Photo Notes A place to talk about making images.

December 22, 2015


Filed under: Fine Art,Fine Art Portfolio,Micro Photography — John Siskin @ 4:03 pm


I like to explore color and shape. The micro-environment enables me to do this without being involved is shooting things. This image is about color, shape and texture; it doesn’t matter what the subject is! The image has an otherworldly quality, which is what I was looking for. This belongs to a group of images I call Parts of Speech, and all have names drawn from Latin grammar.

This is an image of light displayed by a plastic ice cube captured with some specialized equipment. I used to say fake plastic ice cube, but it’s real enough; they’re made as props. Anyway certain materials can be made to diffract light in interesting ways, and this is much more interesting if you can get really close to the subject. In this case I used a Toyo view camera with about two feet of bellows. I used a Zeiss 63mm Luminar as the lens. The lumiars are a special series of lenses Zeiss made for extreme micro work. This was pretty difficult to do with any film camera, but especially difficult with a view camera that didn’t have any meter. The area I photographed is much smaller than the image on the film, and of course much, much smaller than it is here. The image will print to at least 20X30, which would be more than 100 time life size.

It’s much better to do micro-photography with a digital camera than with a film camera. First the resolution of a digital camera is better than film would have. For technical reasons digital capture is better than even large film, say 8X10 inches. In addition it’s easier to control exposure, because the meter is in the camera and because you get instant feedback. I’ve mentioned various resources for micro photography in recent posts:, and I hope you’ll take a look if you haven’t already.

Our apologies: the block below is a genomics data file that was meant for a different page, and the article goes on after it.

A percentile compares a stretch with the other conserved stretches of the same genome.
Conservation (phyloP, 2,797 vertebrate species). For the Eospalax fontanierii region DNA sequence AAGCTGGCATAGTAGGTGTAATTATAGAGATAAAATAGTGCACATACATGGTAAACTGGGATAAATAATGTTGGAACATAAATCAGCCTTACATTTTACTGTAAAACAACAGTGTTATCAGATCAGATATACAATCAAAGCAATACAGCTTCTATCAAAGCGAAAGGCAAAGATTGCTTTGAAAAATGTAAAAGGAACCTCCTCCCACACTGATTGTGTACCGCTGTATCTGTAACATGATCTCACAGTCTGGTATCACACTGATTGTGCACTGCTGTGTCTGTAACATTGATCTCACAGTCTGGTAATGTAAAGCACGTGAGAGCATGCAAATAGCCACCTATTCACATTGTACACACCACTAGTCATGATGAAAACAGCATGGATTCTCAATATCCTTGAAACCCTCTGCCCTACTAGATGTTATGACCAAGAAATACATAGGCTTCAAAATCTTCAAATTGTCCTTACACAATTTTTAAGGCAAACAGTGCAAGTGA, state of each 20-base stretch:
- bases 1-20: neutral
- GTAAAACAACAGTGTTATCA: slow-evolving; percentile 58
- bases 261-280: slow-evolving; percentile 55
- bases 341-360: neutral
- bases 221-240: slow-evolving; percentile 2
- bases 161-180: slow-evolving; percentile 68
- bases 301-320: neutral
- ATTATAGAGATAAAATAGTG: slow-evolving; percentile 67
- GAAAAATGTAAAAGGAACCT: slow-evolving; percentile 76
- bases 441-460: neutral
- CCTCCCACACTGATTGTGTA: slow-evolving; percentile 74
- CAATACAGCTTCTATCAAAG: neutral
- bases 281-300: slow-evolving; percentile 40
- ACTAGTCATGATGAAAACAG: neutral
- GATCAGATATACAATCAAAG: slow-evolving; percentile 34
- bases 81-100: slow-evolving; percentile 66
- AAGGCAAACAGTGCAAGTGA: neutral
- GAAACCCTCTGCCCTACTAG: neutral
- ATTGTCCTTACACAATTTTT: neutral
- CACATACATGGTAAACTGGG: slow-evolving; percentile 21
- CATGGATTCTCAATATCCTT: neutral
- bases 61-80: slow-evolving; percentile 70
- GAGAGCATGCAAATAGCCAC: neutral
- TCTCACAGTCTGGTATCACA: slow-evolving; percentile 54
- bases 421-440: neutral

I’m thinking about offering a workshop about shooting micro images. This would enable us to go far beyond what a standard macro lens can do. Most macro lenses go far enough to make the image the same size on the sensor it is in life. There is an interesting, and very affordable, toolkit that will enable you to go so much further. It’s quite possible to shoot 80 times life size onto the senor, and then multiply that by the size of the print! I hope to have detail of this workshop in the next two weeks. Please let me know what you’d like to see in this sort of workshop; anything from a one day demonstration to a couple of days with a microscope included! I’d like to do this during winter, when it’s good to have indoor subjects to explore. Keep an eye on my workshop page for updates.

As I’ve mentioned this blog is part of a series of entries about my fine art images. I’m doing this series as part of an update for the fine art pages on my website. I hope this series will make my images more accessible, both on line and as prints. If you’d like to buy a digital print of this image, mounted and matted on archival cotton rag board, please use the PayPal link below. The image will be about 16 inches wide mounted on 16X20 board. The price includes shipping in the United States, for other countries please ask first.

You can buy one of my books at these links

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